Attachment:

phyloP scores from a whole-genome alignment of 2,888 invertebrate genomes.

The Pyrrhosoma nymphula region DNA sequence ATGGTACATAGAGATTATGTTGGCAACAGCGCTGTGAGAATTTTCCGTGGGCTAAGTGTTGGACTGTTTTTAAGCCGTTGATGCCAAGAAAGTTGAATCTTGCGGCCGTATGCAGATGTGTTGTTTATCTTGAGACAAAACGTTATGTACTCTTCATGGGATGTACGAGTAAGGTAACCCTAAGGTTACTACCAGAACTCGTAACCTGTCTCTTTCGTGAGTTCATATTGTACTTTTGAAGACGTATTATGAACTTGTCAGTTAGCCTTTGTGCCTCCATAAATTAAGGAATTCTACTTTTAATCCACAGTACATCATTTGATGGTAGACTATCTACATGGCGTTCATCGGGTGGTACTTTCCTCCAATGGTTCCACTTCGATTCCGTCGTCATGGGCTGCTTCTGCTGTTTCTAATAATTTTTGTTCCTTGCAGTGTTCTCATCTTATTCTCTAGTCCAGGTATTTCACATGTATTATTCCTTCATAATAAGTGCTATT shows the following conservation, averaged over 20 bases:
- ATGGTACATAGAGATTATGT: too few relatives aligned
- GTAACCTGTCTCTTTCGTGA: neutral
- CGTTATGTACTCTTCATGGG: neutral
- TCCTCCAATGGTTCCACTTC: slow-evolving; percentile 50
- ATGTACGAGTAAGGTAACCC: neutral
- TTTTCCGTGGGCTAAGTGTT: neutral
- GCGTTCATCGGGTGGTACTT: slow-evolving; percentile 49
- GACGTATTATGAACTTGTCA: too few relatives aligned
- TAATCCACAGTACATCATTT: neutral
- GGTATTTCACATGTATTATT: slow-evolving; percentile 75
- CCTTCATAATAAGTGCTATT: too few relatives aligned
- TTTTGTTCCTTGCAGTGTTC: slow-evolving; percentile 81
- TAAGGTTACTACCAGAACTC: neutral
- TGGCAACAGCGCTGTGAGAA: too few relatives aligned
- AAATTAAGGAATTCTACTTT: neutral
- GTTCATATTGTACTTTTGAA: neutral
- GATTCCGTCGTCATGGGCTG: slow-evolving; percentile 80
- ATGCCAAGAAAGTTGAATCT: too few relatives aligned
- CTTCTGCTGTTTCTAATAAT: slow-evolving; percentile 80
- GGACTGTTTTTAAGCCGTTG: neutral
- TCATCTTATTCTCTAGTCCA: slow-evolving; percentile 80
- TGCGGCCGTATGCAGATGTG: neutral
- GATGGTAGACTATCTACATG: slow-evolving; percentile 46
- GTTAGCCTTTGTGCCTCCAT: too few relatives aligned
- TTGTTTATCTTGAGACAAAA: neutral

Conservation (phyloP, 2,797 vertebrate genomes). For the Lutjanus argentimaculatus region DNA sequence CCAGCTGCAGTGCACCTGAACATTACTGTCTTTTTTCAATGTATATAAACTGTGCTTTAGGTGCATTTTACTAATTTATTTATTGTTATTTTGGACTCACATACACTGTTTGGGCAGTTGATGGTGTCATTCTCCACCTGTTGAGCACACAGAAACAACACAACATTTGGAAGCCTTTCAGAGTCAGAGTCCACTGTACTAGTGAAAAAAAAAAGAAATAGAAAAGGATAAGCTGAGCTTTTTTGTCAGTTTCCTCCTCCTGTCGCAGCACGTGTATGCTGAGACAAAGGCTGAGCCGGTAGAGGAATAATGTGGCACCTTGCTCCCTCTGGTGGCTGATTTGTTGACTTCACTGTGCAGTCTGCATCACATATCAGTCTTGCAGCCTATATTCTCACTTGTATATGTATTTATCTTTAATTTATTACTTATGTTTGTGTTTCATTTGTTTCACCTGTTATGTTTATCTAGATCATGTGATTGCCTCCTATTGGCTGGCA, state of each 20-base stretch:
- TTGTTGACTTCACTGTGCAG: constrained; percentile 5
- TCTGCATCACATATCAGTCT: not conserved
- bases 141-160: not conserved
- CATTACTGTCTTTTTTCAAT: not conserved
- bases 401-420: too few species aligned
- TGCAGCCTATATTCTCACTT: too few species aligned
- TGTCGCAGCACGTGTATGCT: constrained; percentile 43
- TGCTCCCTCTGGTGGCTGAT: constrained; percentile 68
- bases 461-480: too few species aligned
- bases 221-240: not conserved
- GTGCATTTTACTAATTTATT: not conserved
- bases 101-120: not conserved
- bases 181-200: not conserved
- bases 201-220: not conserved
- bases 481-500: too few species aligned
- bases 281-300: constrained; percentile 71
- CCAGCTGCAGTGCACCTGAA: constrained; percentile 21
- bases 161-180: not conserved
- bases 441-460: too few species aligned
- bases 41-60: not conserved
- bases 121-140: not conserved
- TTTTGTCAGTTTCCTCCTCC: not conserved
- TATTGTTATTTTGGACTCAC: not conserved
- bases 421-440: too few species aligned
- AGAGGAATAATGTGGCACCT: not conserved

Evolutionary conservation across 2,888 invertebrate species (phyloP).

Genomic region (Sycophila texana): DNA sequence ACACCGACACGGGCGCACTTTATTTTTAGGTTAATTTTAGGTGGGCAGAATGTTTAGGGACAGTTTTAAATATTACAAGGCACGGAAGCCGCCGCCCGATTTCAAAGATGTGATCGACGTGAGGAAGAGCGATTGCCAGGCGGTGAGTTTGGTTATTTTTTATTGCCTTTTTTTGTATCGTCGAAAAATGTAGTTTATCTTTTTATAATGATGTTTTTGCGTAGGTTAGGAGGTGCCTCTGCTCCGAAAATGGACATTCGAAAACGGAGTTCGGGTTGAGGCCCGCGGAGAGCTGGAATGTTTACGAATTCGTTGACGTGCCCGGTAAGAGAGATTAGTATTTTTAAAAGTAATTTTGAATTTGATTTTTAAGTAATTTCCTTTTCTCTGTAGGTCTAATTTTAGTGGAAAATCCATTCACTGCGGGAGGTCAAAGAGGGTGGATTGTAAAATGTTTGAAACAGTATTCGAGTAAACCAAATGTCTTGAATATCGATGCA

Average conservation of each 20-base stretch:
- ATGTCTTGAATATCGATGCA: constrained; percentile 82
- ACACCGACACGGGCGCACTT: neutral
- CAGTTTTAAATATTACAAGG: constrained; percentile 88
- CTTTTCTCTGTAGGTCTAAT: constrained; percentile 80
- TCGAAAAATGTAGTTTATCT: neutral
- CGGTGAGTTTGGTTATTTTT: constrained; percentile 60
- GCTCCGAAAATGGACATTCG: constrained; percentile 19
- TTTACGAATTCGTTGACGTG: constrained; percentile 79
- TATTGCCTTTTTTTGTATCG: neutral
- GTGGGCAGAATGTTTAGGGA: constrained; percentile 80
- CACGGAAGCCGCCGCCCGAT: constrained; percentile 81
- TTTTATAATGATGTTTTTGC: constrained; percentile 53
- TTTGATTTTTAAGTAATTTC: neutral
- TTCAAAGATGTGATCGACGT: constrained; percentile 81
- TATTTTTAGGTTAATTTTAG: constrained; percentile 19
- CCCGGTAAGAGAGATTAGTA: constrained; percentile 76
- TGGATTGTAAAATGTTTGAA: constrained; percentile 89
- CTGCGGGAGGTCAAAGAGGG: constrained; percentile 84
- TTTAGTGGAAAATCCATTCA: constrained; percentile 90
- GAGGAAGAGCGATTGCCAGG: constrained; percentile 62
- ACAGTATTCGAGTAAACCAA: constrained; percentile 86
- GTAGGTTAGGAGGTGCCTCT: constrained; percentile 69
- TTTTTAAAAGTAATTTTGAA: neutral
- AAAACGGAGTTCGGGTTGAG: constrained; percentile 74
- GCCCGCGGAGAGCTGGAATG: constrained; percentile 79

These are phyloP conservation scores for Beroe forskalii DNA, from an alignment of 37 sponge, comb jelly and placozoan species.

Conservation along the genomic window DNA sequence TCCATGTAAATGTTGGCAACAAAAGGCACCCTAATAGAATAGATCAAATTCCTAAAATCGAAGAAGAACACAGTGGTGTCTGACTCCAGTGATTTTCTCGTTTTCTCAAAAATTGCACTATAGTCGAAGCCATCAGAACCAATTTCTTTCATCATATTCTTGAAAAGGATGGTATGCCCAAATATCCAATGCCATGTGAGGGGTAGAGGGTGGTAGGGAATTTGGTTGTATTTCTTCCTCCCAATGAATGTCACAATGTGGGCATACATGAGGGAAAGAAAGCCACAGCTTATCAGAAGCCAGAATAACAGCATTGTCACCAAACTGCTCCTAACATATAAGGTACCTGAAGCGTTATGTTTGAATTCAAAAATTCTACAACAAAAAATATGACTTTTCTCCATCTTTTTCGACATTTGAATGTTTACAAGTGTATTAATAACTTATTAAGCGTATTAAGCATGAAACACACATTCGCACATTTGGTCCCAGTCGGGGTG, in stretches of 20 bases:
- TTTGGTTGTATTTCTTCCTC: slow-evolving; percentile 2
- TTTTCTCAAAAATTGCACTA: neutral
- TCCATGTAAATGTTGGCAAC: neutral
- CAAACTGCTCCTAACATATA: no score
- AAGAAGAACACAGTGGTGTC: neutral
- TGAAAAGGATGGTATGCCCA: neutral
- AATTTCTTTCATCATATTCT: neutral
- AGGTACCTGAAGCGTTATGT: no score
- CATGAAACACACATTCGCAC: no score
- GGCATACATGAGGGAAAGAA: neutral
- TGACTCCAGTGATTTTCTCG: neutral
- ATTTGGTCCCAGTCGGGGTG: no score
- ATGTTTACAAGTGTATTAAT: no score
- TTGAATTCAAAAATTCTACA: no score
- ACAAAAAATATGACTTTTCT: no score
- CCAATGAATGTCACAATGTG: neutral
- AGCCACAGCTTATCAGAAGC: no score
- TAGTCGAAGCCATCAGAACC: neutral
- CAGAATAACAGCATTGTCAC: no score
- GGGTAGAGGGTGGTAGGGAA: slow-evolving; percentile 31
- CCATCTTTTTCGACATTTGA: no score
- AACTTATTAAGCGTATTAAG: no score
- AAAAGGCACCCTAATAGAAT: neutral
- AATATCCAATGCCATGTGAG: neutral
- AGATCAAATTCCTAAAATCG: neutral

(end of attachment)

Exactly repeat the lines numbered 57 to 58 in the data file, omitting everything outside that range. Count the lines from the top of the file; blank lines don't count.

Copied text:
- ATGTCTTGAATATCGATGCA: constrained; percentile 82
- ACACCGACACGGGCGCACTT: neutral